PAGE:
There are plenty of reasons why we each, individually and collectively, do the things we do.
Aside the obvious and as-yet unhelpful "we're just moist robots, all we need is to revengineer our source to grok how we roll", we're left with models and theories of the mind that range from cargo-cult to bewilderingly naive deconstructions, with some interesting-if-broken leads that seem to work alright, some of the time.
One of my personal faves, because it is both flexible and reasonably self-consistent while turning out right more often than not (where applicable) I like to call the Historical Fiction Writer model — shortened as HFW, and rehydrated into "How ? Fuck, why ?" shape for handy use.
It goes roughly like this:*
as individuals, we are the product of our history, both from the history of life perspective (which shaped our genome and innate abilities, passed along to their offspring — without much intent — by those who lived long enough to breed), to the societies and families that carried themes, beliefs, values, customs, knowledge and prejudices downstream to where we individually happen.
From there, we sail along when we can, we drown or take over if we can't.
…and we become, knowingly or not, HFWs, in the sense that we constantly copyedit, add, revise and rewrite our individual and collective history to build as close to comfortable a fiction about ourselves and others as we can manage.
What defines us, and 'why we do the things we do' then becomes a matter of reconciling the story we tell ourselves into a fleetingly coherent whole, despite possibly conflicting sources, such as Reality™ slapping us in the face, or others' delusions crossing paths with ours in disturbing fashion.
Like everything else, we drift towards a place of rest, and in the process contribute to the general agitation.
At no point in this process is it really necessary for our consciousness to inform our actions: for all we know, we might just be watching our lives unroll like some foreign language film which we try to make sense of as we comment the show, until we start to believe we're actually running the story.
Whether we decide anything consciously or simply pretend (to ourselves) after the fact that we did is up for discussion, but certainly we do act, and my hunch is the real influence of our conscious mind and higher cognitive functions is less in the decision-making process proper, and more in the way they tweak the filters of what we'll prioritize and pay attention to at a non-conscious level in the future.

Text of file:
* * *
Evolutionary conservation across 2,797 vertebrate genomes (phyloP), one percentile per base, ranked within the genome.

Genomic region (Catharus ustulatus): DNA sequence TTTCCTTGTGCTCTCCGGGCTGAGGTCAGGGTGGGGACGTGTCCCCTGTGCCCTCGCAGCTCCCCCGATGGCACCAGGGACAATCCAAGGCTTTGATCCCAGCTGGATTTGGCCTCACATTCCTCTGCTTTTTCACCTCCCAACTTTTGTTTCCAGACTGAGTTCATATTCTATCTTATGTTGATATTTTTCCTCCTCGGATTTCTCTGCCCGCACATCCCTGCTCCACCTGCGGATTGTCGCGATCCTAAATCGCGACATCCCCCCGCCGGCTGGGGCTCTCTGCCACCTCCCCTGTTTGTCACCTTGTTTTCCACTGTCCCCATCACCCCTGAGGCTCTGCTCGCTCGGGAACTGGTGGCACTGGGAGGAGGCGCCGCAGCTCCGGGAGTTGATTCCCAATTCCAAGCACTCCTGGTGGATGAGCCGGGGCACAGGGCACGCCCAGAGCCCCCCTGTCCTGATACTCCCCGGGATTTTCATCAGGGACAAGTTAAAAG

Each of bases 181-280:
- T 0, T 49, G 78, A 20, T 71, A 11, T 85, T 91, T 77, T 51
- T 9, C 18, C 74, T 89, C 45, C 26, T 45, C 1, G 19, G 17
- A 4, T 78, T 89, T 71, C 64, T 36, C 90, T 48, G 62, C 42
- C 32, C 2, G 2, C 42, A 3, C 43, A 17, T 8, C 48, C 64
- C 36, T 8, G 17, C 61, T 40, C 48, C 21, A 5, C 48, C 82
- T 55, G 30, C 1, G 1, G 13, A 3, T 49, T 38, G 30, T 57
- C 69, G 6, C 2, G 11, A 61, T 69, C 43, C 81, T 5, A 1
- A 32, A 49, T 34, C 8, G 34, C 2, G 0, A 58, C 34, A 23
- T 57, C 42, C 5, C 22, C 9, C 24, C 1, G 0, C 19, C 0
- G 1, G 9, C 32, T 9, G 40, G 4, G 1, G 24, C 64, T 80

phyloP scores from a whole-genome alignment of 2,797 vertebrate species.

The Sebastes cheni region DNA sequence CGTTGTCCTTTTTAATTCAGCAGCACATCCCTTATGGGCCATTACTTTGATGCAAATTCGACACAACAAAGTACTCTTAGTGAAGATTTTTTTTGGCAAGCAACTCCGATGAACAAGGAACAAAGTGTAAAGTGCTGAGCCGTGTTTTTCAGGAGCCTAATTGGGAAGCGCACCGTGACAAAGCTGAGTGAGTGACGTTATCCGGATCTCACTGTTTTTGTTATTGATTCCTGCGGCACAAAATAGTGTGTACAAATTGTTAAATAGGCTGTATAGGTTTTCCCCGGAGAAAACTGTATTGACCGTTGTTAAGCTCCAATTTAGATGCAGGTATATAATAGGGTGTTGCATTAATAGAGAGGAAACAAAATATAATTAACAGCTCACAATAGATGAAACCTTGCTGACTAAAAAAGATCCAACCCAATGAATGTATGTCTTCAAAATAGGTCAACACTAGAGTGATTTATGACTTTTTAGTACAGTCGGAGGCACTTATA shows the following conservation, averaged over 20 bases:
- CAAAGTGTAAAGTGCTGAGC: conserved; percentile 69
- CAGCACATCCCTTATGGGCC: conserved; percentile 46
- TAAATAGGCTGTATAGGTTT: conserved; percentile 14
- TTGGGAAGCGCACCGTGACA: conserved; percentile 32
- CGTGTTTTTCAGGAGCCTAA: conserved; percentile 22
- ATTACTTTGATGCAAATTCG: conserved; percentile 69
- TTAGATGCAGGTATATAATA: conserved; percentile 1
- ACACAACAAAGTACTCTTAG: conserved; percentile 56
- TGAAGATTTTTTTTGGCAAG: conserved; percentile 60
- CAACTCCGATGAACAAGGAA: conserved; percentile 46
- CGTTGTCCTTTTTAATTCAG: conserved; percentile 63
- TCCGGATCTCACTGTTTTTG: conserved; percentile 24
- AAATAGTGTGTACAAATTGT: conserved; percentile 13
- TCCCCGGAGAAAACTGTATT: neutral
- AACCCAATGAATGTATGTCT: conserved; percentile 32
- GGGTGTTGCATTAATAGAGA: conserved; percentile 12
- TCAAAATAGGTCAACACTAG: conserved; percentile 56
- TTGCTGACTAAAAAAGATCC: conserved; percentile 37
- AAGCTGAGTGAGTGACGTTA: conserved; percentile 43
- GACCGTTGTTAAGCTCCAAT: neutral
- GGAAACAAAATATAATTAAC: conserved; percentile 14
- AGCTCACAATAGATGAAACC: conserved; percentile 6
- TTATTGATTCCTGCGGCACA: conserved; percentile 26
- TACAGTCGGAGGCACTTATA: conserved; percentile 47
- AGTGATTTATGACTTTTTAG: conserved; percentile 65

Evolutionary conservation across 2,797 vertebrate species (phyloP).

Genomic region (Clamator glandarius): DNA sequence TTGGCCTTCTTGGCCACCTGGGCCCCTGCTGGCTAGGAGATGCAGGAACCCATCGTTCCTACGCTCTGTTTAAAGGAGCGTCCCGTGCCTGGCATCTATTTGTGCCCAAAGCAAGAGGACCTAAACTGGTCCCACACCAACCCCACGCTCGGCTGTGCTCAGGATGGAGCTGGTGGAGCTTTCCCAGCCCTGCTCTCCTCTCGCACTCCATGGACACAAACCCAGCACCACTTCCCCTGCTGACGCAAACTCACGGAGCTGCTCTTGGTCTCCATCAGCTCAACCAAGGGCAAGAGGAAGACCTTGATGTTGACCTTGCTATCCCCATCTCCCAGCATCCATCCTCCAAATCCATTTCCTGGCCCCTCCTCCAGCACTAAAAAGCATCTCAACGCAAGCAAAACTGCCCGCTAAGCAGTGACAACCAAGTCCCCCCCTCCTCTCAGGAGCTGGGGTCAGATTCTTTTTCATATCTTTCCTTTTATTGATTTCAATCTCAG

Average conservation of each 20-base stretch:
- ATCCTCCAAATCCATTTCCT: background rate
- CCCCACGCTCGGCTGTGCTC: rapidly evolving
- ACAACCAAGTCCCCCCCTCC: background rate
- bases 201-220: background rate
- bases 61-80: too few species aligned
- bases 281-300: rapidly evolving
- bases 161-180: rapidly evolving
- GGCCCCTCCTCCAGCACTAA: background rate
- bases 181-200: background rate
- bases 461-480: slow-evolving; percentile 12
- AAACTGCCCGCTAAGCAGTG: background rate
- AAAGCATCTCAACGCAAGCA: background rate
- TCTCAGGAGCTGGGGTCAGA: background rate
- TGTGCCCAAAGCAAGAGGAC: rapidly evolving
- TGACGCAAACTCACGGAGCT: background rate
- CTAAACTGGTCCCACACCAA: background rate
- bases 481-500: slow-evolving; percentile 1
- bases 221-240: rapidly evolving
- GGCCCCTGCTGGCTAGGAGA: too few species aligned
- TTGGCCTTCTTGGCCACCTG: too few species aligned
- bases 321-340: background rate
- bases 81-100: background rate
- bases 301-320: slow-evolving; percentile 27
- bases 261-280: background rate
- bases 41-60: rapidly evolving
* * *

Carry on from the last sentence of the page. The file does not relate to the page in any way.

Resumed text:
Lest this starts sounding like a lot of baloney, let's get practical and consider why people embrace specific carreers, or why they get excited about any given activity, and we'll find it barely ever has much to do with the 'objective' qualities of the purported goal or object, and more about how it makes us 'feel'.
…and then we try to figure a good enough story to explain why we should do what we're/we've already doing/done.
At least that's how I roll:
1/ I get excited (doesn't have to be a good feeling: solid frustration and burning anger work just fine, too).
2/ I get depressed (almost never feels good, although it usually doesn't last long, and I sometimes welcome it with a relative sense of relief because it's part of my cycle, and getting excited gets taxing after a while).
3/ I even out by thinking stuff through, but that's emphatically *after* I bounced from the down-bottom.
4/ Rinse and repeat, with a slightly different set of parameters I'll respond to in step 1 and 2, according to what I came up with in 3.
I trust not everybody goes to through that kind of roller coaster on a daily basis, yet I reckon the core dynamic is a fairly common one: we learn from experience inasmuch as we process and internalize whatever story we tell ourselves about what did happen, but we really have little say about the what & why — while we're doing.
This is a slight departure from the otherwise interesting theory that consciousness is essentially an artifact of malfunctioning brains, a useless parasitic commenter deluded about its contributing anything to a process that's entirely out of its control.
My quick-bake HFW model instead posits our conscious self gets to debrief after the match, or at least stand in line and ask questions during the exit press conference, and may even sometimes influence upcoming games and inform the playbook — as any other outside voice can/would.
I'll get into the things that prong me/us in the next installment, but for now I have to saw some wood beams and lay some concrete.
*[Usual disclaimers apply, this is a work in progress — a polite way to say I'm making this up as I go, and I'm no more privy than you to we're I'm headed: journey > destination and all that.]